This will be the first of a couple of reviews from Cooler Master’s new MH600 trio of 2020 midrange headsets (models 630, 650, and 670). Each of the three models have their advantages – the MH630 is great on budget and made for multi-platform compatibility, the MH650 features RGB LED lighting, and the MH670 goes wireless with 2.4GHz connectivity. While The MH630 is an ideal entry-level headset without breaking the bank, this ain’t my first rodeo. So I took the latter two for a spin, and today we’ll be getting bright and shiny with the RGB-lit MH650. Before we begin, some key specs:

  • 50mm drivers
  • 20-20,000Hz frequency response
  • Steel and plastic headband with fabric/foam cushion
  • Mesh fabric and foam ear cushions
  • Detachable omni-directional microphone with on-headset mute control
  • USB connection
  • Headset controls for volume and LED pattern cycles
  • 7.1 virtual surround sound with on-headset control
  • Fold-flat design
  • 322.5g (with cable), 282g (without cable)
  • Includes travel pouch, USB to USB-C adapter

Design and Functionality

The MH650 comes with all of the Cooler Master standards in terms of function. With swiveling cups that fold flat, a braided cable that resists tangles and knots, and detachable microphone, this headset is built to travel, and won’t take up a lot of space in your bag (and can do so stylishly in the included travel pouch). And they’re comfortable too. CM uses foam as the main cushioning for the ear cups, and they use a LOT of it – which is good, because it’s definitely enough to fit tightly on my ears and head without pinching. It’s the same with the foam on the headband as well – both kept me comfortable for long periods of time trying to get a new toon to 70 on the new Diabo III season. The headband is adjustable and from the extent of what I can see, they should fit domes of most sizes. And I appreciate it though others may not – but each cup is emblazoned inside with a giant “L” or “R” to indicate direction. The detachable microphone makes it good not only for travel space but for style of use – popping out the mic converts this to a set of lifestyle headphones for media consumption. One of the nice little details I noticed is that the foam is covered in a mesh fabric, and upon closer inspection that fabric pattern is hexagonal. Not only does this detail look nice, but is a slick nod to their own hexagon logo branding.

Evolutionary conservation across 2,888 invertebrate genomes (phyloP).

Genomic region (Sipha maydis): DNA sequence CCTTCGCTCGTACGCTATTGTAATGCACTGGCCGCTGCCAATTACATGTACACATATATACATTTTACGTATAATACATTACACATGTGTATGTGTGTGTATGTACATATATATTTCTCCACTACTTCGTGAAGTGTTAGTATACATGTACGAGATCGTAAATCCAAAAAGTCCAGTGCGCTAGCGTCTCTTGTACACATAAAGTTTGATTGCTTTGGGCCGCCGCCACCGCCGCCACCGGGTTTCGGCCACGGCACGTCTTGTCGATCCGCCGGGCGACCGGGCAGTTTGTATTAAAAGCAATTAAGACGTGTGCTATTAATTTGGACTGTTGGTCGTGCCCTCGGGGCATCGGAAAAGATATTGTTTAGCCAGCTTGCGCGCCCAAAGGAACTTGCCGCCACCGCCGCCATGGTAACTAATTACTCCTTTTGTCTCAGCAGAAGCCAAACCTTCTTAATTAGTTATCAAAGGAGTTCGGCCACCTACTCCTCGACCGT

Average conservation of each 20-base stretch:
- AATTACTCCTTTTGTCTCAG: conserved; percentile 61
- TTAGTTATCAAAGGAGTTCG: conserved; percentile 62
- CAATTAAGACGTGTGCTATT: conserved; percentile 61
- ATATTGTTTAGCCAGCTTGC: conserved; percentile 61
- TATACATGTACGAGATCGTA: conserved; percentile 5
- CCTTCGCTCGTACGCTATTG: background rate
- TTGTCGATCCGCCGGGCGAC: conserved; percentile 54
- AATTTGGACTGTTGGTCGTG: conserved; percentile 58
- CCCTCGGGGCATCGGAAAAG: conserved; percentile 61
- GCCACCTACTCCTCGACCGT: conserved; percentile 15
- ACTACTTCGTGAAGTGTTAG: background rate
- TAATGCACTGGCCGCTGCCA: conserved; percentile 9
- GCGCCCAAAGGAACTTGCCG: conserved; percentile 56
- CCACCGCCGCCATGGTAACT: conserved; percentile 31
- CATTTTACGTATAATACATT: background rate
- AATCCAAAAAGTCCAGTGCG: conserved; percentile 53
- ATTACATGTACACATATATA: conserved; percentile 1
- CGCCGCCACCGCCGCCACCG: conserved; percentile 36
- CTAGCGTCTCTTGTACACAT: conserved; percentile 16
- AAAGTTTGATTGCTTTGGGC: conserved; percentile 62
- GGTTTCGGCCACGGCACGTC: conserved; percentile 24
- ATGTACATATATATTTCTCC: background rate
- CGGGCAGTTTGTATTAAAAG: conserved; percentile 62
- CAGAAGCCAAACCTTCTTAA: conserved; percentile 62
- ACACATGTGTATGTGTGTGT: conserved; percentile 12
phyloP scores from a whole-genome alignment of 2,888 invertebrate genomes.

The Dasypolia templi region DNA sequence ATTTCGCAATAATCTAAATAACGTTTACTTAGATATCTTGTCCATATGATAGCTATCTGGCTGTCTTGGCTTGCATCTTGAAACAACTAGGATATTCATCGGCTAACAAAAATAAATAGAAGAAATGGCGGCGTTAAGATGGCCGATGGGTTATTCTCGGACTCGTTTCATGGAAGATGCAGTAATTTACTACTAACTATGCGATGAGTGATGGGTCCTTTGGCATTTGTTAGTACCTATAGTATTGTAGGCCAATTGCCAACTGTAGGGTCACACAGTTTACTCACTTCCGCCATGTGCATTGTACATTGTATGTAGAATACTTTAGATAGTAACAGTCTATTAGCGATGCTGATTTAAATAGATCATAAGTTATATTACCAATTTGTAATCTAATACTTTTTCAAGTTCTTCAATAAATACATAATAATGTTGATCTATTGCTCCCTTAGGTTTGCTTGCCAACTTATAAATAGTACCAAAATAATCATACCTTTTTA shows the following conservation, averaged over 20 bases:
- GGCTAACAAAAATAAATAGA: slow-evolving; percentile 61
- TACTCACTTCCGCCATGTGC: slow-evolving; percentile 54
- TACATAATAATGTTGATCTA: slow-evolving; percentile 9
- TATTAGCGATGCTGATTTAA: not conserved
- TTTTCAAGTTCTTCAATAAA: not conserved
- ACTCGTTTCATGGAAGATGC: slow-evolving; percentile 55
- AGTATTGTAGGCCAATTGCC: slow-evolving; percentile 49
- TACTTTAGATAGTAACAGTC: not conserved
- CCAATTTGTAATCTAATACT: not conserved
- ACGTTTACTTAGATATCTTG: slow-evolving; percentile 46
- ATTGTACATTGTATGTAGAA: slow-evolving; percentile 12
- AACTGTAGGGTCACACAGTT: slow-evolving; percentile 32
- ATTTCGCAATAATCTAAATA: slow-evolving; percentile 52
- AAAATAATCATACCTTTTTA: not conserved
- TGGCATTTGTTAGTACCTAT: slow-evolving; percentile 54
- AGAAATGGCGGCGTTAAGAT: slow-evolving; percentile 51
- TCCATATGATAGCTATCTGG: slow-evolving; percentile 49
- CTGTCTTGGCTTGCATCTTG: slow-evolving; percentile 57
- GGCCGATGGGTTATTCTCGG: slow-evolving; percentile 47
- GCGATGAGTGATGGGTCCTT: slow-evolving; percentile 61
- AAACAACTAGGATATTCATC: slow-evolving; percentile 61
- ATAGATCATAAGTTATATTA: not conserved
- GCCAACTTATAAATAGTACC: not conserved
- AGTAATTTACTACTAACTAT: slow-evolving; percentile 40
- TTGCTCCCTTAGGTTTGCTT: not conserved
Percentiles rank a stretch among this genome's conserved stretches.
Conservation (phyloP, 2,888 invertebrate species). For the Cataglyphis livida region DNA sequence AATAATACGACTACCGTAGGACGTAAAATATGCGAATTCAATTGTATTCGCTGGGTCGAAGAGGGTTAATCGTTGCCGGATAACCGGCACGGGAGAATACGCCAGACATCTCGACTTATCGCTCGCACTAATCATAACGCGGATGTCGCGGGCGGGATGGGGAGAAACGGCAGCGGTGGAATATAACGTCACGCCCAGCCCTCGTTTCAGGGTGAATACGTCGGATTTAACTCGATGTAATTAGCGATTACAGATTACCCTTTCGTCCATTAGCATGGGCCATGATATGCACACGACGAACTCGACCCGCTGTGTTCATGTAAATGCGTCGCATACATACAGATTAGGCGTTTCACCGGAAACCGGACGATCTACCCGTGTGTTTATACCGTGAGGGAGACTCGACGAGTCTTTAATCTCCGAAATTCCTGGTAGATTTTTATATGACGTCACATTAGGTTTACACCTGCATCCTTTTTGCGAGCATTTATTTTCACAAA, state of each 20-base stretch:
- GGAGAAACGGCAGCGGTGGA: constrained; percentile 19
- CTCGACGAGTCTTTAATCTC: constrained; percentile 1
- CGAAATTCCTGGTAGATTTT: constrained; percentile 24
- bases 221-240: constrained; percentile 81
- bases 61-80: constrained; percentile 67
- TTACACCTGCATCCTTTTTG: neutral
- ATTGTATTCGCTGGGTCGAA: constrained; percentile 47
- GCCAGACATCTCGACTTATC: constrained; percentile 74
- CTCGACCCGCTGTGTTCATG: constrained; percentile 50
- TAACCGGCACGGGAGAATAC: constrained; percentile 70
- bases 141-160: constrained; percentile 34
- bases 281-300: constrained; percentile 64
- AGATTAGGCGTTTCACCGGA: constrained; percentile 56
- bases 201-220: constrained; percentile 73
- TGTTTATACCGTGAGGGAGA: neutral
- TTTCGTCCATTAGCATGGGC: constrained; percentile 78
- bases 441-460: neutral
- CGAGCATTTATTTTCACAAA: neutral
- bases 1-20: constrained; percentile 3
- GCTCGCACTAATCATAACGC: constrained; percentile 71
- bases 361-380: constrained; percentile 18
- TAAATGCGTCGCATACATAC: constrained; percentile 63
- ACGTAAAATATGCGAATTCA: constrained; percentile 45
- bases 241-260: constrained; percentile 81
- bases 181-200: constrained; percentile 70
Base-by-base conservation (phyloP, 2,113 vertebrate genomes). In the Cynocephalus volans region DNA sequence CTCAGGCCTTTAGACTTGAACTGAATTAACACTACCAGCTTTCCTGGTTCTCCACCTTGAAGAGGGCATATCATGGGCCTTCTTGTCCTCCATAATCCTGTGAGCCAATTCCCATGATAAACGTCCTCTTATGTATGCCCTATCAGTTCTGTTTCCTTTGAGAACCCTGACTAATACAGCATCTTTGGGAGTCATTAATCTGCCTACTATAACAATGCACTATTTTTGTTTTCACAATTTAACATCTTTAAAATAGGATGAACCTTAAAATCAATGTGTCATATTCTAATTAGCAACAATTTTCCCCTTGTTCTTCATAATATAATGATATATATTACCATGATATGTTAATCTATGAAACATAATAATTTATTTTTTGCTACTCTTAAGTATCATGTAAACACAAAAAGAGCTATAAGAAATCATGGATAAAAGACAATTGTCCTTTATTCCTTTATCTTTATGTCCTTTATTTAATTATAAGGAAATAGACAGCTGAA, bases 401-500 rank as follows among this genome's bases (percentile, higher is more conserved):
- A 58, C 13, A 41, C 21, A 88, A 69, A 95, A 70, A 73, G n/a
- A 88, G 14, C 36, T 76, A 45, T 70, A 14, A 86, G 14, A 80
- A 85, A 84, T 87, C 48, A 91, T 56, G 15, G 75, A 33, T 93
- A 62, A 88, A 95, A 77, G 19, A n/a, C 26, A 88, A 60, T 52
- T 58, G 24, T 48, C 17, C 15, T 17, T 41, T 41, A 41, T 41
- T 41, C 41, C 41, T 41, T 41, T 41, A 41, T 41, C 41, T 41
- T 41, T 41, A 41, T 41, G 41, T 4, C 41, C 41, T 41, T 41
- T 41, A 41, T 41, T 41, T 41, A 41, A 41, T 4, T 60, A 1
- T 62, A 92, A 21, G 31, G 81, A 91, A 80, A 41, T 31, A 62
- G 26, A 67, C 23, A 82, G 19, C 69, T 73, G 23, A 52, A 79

This headset connects via USB, and some folks might not prefer that over 3.5mm audio for use in consoles or mobile devices. The MH650 does come with a USB to USB-C adapter though, so this solves that problem for most if not all recent-generation and current-generation smartphones and mobile devices. I was able to use the adapter and plug into my Samsung Galaxy Note 9 without any issues at all and no loss in sound quality.

One of the big improvements over previous models is the that the controls are on the actual headset itself, and are easily accessible without having to fumble around for in-line controls or shortcut keys on the keyboard. On the left side there’s a volume dial and the microphone mute button. On the right we have toggle buttons for the virtual 7.1 surround and LED control. They’re very easy to quickly make a change and not lose time in your game.

Aesthetically the overall design is sleek and simple in black with some metallic flourishes on the ears, which makes these able to pull double duty for both work and play, as is the great theme for all of the 600 series headsets. BUT. This is where the MH650 literally shines – the rings around the Cooler Master logo on the ears are illuminated with RGB LED lights. If you want to keep it low-key, there’s a button on the headset that cycles through the patterns you’ve chosen with one of the cycles being off completely. You can control the patterns and colors using Cooler Master’s MasterPlus software with three preset patterns – color cycle, breathing, and static. I’m guessing this is targeting streamers and podcasters that are on camera frequently and want a good headset with some additional flair.

One other fun part with the LED function – when you mute the microphone, the LED rings flash red. This is a nice little features for streamers to easily and quickly know if their mic is accidentally off when they don’t want it to be.

The Sound

Cooler Master has come a long way since the MH752 graced the halls of Technical Fowl back in late 2018. The MH650’s just feel more substantial, even though the two are roughly the same weight. The 50mm drivers and higher impedance definitely give this unit a fuller and more complete sound than CM’s previous iterations. The MasterPlus software gives a lot of mixer control for your audio, with a couple of presets and 5 sliders to customize your sound. Two of the sliders are dedicated to direct treble and bass control to tweak that customization a bit further.